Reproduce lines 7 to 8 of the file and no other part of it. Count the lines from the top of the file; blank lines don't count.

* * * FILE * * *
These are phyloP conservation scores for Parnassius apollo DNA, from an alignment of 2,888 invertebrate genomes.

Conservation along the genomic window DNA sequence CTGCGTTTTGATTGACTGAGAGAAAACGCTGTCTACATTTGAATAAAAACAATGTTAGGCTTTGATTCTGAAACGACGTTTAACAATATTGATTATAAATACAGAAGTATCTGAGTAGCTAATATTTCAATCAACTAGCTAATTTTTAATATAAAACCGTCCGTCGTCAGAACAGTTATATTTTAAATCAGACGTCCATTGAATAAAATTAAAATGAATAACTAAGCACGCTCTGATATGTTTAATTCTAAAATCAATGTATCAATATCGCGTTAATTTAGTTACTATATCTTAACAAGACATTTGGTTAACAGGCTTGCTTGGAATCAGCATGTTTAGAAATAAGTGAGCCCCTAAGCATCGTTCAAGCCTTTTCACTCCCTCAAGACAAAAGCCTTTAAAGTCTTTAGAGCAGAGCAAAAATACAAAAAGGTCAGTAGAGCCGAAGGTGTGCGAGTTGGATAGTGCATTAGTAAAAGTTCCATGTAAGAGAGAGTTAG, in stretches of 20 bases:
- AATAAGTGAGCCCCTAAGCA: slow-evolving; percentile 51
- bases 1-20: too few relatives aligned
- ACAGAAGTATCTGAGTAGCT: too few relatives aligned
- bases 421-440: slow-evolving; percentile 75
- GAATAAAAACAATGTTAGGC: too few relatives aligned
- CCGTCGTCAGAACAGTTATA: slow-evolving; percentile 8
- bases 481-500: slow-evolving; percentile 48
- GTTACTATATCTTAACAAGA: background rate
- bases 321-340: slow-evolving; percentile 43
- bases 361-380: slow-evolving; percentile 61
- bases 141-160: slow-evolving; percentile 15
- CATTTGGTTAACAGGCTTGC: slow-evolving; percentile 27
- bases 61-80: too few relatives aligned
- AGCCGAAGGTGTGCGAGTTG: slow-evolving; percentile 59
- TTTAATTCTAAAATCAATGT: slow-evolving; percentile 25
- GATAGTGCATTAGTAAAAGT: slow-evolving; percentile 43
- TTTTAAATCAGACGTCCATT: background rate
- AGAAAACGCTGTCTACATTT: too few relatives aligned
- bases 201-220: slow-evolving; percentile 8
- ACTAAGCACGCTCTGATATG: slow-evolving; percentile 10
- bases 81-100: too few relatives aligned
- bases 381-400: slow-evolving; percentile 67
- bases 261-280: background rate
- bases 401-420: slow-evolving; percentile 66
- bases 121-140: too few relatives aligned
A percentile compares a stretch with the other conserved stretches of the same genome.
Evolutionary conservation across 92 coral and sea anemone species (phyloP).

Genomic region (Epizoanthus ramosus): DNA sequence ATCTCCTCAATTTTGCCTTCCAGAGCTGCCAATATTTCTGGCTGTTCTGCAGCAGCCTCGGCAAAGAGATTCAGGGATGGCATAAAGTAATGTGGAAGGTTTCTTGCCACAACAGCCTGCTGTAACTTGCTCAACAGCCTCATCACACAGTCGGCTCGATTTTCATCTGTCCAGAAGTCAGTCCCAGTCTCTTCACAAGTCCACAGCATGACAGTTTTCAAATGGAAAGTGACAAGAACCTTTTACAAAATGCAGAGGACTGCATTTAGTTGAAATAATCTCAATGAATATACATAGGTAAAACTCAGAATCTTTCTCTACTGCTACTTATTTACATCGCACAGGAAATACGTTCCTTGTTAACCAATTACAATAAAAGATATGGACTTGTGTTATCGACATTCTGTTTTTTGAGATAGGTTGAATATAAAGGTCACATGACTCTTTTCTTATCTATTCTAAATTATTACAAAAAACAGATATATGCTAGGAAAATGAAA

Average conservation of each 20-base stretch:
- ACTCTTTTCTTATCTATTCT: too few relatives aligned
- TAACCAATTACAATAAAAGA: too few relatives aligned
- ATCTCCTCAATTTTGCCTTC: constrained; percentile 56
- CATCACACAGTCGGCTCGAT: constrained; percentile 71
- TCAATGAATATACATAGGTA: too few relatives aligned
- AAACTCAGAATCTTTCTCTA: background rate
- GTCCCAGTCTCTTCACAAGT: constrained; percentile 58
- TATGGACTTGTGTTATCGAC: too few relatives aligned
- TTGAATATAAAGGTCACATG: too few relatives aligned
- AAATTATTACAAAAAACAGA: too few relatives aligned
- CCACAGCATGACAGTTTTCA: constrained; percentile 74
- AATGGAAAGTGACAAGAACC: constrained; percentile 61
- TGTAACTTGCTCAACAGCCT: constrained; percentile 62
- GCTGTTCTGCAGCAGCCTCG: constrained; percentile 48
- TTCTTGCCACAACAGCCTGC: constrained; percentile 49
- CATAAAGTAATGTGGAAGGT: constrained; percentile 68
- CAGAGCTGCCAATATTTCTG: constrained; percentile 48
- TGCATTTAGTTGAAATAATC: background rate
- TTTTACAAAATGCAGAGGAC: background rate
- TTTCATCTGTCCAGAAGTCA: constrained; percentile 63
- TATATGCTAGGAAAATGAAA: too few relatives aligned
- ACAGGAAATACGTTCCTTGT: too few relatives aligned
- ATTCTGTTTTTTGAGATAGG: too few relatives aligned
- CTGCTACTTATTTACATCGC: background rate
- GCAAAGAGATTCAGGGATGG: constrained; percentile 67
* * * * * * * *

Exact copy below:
- GAATAAAAACAATGTTAGGC: too few relatives aligned
- CCGTCGTCAGAACAGTTATA: slow-evolving; percentile 8